Before you dive into how to achieve DELETE with LIMIT in Postgres, let's briefly mention that some database management systems, like MySQL, allow you to use the LIMIT clause directly with the DELETE statement. This can be quite convenient, as it allows you to limit the number of rows deleted in a single query. For example, if you want to delete only 1 quote by author ID 2 (Bjarne Stroustrup) from the above schema it can be done with the following query:

DELETE FROM quote WHERE author_id = 2 LIMIT 1;

In the above MySQL example, only 1 row that matches the author condition will be deleted. Unfortunately, Postgres does not offer this feature natively. In Postgres LIMIT can only be used in Select statements. More on that in the next section.

Postgres Delete does not allow LIMIT #

Postgres, a powerful and versatile relational database system, doesn't support the LIMIT clause directly in the DELETE statement. This can be a limitation when you want to delete a specific number of rows from a table without writing complex queries or scripts.

So, how can you achieve similar functionality in Postgres? Let's explore two common workarounds.

Solution 1: Use DELETE with WHERE IN and SELECT #

One way to delete a limited number of rows in Postgres is by combining the DELETE statement with a WHERE condition that uses the IN clause along with a subquery. Here's how you can delete only 1 row for user id 2, similar to the above MySQL exmaple:

(SELECT id FROM quote WHERE author_id = 2 LIMIT 1)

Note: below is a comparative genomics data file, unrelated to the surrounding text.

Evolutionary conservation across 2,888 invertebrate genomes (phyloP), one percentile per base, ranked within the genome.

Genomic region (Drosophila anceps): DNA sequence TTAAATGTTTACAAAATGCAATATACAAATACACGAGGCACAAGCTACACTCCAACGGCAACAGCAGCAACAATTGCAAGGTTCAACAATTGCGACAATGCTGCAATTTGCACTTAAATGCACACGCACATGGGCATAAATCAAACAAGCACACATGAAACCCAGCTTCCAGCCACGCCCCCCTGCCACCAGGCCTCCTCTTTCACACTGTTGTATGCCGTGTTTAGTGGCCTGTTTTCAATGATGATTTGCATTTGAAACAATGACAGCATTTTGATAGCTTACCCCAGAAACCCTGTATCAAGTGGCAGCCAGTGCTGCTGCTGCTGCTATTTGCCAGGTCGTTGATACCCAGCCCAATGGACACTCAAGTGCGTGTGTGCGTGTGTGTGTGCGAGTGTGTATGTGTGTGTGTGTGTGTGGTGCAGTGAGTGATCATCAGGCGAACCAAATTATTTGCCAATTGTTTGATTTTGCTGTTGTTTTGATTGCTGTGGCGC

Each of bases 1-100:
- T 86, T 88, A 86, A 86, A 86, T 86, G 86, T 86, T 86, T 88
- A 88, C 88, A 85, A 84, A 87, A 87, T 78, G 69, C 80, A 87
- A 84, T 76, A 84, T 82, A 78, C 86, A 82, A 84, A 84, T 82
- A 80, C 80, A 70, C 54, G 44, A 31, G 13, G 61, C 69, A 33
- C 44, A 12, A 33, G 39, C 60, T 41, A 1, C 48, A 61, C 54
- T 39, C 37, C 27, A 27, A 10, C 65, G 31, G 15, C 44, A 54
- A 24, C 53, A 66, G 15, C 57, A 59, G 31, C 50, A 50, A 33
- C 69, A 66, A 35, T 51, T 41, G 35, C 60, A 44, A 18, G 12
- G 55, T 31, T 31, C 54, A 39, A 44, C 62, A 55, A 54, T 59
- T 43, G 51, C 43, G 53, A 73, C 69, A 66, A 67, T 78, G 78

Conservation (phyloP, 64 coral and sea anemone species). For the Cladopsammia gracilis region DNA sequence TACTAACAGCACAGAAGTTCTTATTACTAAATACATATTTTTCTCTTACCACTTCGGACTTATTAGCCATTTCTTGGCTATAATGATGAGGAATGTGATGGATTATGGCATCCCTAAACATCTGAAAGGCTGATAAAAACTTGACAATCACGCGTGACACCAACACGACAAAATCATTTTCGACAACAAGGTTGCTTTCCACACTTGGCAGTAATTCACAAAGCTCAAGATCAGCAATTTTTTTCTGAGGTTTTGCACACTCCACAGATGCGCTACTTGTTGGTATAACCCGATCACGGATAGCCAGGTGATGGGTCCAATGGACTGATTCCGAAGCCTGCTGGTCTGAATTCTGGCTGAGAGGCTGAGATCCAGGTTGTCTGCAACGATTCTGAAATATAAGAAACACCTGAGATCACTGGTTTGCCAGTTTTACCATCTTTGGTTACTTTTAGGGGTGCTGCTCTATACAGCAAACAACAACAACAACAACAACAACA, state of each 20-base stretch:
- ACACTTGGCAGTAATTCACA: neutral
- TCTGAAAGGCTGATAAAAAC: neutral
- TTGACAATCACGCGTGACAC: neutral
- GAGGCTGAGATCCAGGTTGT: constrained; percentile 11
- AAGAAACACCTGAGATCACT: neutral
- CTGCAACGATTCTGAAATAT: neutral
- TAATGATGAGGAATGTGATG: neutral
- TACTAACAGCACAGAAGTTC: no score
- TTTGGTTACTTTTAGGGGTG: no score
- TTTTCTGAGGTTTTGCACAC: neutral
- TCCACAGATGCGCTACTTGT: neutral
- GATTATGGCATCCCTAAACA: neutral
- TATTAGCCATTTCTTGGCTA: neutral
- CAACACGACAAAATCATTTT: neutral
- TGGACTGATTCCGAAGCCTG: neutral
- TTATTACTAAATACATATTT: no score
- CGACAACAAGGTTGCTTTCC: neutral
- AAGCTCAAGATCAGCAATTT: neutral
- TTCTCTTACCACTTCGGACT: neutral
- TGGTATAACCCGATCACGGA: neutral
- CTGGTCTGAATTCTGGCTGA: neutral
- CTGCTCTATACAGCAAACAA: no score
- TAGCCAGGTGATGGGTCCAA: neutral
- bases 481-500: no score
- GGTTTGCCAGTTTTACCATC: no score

In this example, you use a subquery to select the IDs of the rows from the quote table you want to delete, limiting the result set to 1 row. Then, you use the DELETE statement with a WHERE clause that specifies the IDs to delete. This effectively limits the number of rows deleted to 1 for the user id 2. It is more like piping in bash where the output of one command is used as the input for the next command.

This approach provides a workaround to achieve the desired result, but it's essential to note that it may not be the most efficient solution for large tables. The subquery in the IN clause can impact performance, especially when dealing with extensive datasets. You will also need to think of the CASCADE effects where it might seem like only 1 row is being deleted but due to related rows and other rows related to the children's rows, it can delete 100s or 1000s of rows too. Next, you will learn about another solution to achieve limit while deleting records in Postgres.